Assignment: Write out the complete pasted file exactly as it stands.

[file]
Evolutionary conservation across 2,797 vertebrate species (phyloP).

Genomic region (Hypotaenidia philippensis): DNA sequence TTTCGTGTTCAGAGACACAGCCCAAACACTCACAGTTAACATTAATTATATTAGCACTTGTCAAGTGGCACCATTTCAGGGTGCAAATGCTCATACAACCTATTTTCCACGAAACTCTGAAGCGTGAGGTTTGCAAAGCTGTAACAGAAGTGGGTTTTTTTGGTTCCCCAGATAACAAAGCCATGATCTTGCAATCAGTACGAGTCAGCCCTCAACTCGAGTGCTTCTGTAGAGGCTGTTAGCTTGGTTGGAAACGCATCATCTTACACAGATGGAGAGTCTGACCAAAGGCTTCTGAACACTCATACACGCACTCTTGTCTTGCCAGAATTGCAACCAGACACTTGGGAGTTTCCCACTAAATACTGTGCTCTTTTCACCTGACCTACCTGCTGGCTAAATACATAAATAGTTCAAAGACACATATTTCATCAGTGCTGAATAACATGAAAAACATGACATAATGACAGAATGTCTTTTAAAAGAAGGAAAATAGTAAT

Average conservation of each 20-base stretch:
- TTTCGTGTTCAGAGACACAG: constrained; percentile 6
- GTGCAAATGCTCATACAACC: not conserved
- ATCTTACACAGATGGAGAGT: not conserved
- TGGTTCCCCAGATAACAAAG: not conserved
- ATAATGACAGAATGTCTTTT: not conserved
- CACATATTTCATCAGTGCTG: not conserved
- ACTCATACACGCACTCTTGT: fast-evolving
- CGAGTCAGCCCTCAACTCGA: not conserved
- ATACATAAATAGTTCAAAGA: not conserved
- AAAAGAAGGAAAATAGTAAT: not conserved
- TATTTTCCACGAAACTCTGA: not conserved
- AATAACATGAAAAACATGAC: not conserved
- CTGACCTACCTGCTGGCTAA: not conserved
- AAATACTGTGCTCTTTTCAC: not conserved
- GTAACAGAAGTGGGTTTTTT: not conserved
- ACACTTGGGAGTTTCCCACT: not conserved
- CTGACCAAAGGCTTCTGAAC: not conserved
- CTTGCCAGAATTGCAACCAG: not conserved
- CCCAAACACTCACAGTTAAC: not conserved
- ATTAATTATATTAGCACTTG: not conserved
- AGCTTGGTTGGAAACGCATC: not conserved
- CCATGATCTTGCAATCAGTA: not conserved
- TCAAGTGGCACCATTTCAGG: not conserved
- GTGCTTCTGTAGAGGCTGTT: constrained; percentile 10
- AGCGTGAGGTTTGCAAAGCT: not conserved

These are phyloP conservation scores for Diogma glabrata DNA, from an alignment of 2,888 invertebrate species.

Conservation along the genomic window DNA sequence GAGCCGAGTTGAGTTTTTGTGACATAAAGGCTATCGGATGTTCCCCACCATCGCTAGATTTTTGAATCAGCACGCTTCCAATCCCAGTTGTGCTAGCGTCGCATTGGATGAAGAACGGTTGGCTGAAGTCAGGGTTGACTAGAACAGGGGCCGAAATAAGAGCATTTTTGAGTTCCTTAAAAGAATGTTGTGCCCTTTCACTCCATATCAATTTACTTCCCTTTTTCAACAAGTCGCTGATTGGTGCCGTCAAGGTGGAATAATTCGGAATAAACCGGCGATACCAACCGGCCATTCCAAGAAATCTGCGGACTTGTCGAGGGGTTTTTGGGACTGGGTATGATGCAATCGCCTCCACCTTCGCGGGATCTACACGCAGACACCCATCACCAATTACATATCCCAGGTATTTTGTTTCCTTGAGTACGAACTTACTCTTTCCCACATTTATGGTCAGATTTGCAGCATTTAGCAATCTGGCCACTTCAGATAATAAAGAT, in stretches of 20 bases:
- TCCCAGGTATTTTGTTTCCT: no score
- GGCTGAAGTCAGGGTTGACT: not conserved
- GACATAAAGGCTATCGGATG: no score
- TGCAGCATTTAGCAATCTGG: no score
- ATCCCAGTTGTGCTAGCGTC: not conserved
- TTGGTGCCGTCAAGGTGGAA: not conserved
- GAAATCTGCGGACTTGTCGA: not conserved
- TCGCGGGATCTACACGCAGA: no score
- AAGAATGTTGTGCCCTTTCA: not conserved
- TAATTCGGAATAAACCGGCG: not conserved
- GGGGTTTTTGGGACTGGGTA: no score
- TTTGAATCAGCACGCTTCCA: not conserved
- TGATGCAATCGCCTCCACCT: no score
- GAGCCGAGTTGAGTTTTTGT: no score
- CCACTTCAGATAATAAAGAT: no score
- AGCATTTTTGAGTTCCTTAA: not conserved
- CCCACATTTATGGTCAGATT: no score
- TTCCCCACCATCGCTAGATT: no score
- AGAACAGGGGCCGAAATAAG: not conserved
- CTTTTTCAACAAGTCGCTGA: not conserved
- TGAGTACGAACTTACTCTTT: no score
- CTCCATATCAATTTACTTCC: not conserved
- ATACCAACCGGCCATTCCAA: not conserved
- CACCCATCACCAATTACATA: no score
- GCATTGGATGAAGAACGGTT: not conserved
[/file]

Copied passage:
Evolutionary conservation across 2,797 vertebrate species (phyloP).

Genomic region (Hypotaenidia philippensis): DNA sequence TTTCGTGTTCAGAGACACAGCCCAAACACTCACAGTTAACATTAATTATATTAGCACTTGTCAAGTGGCACCATTTCAGGGTGCAAATGCTCATACAACCTATTTTCCACGAAACTCTGAAGCGTGAGGTTTGCAAAGCTGTAACAGAAGTGGGTTTTTTTGGTTCCCCAGATAACAAAGCCATGATCTTGCAATCAGTACGAGTCAGCCCTCAACTCGAGTGCTTCTGTAGAGGCTGTTAGCTTGGTTGGAAACGCATCATCTTACACAGATGGAGAGTCTGACCAAAGGCTTCTGAACACTCATACACGCACTCTTGTCTTGCCAGAATTGCAACCAGACACTTGGGAGTTTCCCACTAAATACTGTGCTCTTTTCACCTGACCTACCTGCTGGCTAAATACATAAATAGTTCAAAGACACATATTTCATCAGTGCTGAATAACATGAAAAACATGACATAATGACAGAATGTCTTTTAAAAGAAGGAAAATAGTAAT

Average conservation of each 20-base stretch:
- TTTCGTGTTCAGAGACACAG: constrained; percentile 6
- GTGCAAATGCTCATACAACC: not conserved
- ATCTTACACAGATGGAGAGT: not conserved
- TGGTTCCCCAGATAACAAAG: not conserved
- ATAATGACAGAATGTCTTTT: not conserved
- CACATATTTCATCAGTGCTG: not conserved
- ACTCATACACGCACTCTTGT: fast-evolving
- CGAGTCAGCCCTCAACTCGA: not conserved
- ATACATAAATAGTTCAAAGA: not conserved
- AAAAGAAGGAAAATAGTAAT: not conserved
- TATTTTCCACGAAACTCTGA: not conserved
- AATAACATGAAAAACATGAC: not conserved
- CTGACCTACCTGCTGGCTAA: not conserved
- AAATACTGTGCTCTTTTCAC: not conserved
- GTAACAGAAGTGGGTTTTTT: not conserved
- ACACTTGGGAGTTTCCCACT: not conserved
- CTGACCAAAGGCTTCTGAAC: not conserved
- CTTGCCAGAATTGCAACCAG: not conserved
- CCCAAACACTCACAGTTAAC: not conserved
- ATTAATTATATTAGCACTTG: not conserved
- AGCTTGGTTGGAAACGCATC: not conserved
- CCATGATCTTGCAATCAGTA: not conserved
- TCAAGTGGCACCATTTCAGG: not conserved
- GTGCTTCTGTAGAGGCTGTT: constrained; percentile 10
- AGCGTGAGGTTTGCAAAGCT: not conserved

These are phyloP conservation scores for Diogma glabrata DNA, from an alignment of 2,888 invertebrate species.

Conservation along the genomic window DNA sequence GAGCCGAGTTGAGTTTTTGTGACATAAAGGCTATCGGATGTTCCCCACCATCGCTAGATTTTTGAATCAGCACGCTTCCAATCCCAGTTGTGCTAGCGTCGCATTGGATGAAGAACGGTTGGCTGAAGTCAGGGTTGACTAGAACAGGGGCCGAAATAAGAGCATTTTTGAGTTCCTTAAAAGAATGTTGTGCCCTTTCACTCCATATCAATTTACTTCCCTTTTTCAACAAGTCGCTGATTGGTGCCGTCAAGGTGGAATAATTCGGAATAAACCGGCGATACCAACCGGCCATTCCAAGAAATCTGCGGACTTGTCGAGGGGTTTTTGGGACTGGGTATGATGCAATCGCCTCCACCTTCGCGGGATCTACACGCAGACACCCATCACCAATTACATATCCCAGGTATTTTGTTTCCTTGAGTACGAACTTACTCTTTCCCACATTTATGGTCAGATTTGCAGCATTTAGCAATCTGGCCACTTCAGATAATAAAGAT, in stretches of 20 bases:
- TCCCAGGTATTTTGTTTCCT: no score
- GGCTGAAGTCAGGGTTGACT: not conserved
- GACATAAAGGCTATCGGATG: no score
- TGCAGCATTTAGCAATCTGG: no score
- ATCCCAGTTGTGCTAGCGTC: not conserved
- TTGGTGCCGTCAAGGTGGAA: not conserved
- GAAATCTGCGGACTTGTCGA: not conserved
- TCGCGGGATCTACACGCAGA: no score
- AAGAATGTTGTGCCCTTTCA: not conserved
- TAATTCGGAATAAACCGGCG: not conserved
- GGGGTTTTTGGGACTGGGTA: no score
- TTTGAATCAGCACGCTTCCA: not conserved
- TGATGCAATCGCCTCCACCT: no score
- GAGCCGAGTTGAGTTTTTGT: no score
- CCACTTCAGATAATAAAGAT: no score
- AGCATTTTTGAGTTCCTTAA: not conserved
- CCCACATTTATGGTCAGATT: no score
- TTCCCCACCATCGCTAGATT: no score
- AGAACAGGGGCCGAAATAAG: not conserved
- CTTTTTCAACAAGTCGCTGA: not conserved
- TGAGTACGAACTTACTCTTT: no score
- CTCCATATCAATTTACTTCC: not conserved
- ATACCAACCGGCCATTCCAA: not conserved
- CACCCATCACCAATTACATA: no score
- GCATTGGATGAAGAACGGTT: not conserved